It was V-E Day, 1945. By common consent the Office of Strategic Services staff in London was taking the day off, but somehow the whole occasion seemed anticlimactic. We recalled those flickering newsreels of Armistice Day in 1918 and wondered where those frenzied mobs were now. Piccadilly Circus was crowded but tame. At Buckingham Palace the king and queen—two tiny specks—dutifully waved from a balcony, and we dutifully waved back.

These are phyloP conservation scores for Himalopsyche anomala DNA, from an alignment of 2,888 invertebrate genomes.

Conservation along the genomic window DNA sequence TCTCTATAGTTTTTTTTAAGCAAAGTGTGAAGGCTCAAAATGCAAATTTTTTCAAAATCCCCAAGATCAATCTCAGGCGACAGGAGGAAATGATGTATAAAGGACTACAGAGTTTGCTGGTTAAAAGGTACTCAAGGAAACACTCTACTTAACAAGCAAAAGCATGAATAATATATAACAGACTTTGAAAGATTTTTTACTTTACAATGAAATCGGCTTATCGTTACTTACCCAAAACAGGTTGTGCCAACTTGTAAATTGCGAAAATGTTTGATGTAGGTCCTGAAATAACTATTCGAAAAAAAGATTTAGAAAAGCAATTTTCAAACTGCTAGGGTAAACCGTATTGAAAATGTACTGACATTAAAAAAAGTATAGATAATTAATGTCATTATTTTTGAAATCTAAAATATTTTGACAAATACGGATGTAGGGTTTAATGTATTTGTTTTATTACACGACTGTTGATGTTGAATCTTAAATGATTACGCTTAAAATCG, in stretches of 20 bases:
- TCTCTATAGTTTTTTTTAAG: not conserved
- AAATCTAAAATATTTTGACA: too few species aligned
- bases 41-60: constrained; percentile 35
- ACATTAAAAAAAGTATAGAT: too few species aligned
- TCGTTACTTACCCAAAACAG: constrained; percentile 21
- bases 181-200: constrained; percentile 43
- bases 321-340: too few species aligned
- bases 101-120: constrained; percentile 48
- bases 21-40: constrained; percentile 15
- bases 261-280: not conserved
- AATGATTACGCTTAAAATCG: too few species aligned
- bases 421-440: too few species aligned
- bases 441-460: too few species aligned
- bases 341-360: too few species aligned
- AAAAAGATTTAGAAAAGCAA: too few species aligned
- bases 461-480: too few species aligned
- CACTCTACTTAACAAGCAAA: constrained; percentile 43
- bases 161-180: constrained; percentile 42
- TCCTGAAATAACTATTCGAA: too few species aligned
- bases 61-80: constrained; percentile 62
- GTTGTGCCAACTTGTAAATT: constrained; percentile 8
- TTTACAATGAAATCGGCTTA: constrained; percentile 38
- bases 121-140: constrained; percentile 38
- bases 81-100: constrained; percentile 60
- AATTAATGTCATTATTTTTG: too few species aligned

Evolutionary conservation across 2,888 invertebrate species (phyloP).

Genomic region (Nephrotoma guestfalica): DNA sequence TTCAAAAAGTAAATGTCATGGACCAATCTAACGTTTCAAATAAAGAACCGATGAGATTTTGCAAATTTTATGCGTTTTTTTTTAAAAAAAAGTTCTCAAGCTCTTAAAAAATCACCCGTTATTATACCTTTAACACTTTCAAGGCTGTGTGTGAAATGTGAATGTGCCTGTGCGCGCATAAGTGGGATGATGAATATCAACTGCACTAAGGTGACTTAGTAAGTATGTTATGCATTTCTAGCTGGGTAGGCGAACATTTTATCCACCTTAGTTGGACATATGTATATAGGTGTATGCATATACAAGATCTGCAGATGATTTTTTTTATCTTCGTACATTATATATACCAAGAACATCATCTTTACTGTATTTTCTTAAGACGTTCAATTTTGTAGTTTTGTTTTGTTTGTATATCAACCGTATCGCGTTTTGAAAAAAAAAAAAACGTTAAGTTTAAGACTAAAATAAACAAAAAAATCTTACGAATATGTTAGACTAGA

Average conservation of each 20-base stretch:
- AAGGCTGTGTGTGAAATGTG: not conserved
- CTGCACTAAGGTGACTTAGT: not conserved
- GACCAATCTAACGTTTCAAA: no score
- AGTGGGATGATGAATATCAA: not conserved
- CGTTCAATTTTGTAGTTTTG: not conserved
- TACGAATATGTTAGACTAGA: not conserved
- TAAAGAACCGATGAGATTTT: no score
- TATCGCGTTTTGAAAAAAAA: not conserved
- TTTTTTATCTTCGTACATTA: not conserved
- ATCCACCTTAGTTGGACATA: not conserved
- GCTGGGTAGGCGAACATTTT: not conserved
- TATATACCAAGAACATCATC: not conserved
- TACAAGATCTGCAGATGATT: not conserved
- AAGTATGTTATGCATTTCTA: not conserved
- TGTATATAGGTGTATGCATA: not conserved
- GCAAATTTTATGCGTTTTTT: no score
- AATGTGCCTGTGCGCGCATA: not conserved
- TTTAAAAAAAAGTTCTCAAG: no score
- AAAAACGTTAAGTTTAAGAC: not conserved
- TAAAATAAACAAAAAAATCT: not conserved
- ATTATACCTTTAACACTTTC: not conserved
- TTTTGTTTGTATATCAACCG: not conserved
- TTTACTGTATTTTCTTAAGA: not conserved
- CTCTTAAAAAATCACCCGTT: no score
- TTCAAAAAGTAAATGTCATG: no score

We wandered down Birdcage Walk to Whitehall and Parliament. It was growing dark now, but I was aware of a group of musicians apparently waiting for something. Suddenly, onto a floodlit balcony directly overhead strode Winston Churchill, complete with cigar. A great shout went up, and in a few seconds the whole street was packed with people. When the din had died down, Churchill briefly assured the crowd, “This is your victory,” and made his famous V sign. The effect shattered one of my pet theories. I have always held that no song falls as flat as “For He’s a Jolly Good Fellow,” whether at a birthday, wedding, or political rally. Somehow it never goes over and always trails off in awkward embarrassment. I now know that it can succeed perfectly in certain rare circumstances—namely, if it is sung by thirty thousand people, accompanied by a ninety-piece band, on V-E Night, to a triumphant war leader, standing on the floodlit balcony of a flag-draped building. Under these conditions it can even move a crowd, including me and Winston Churchill, to tears.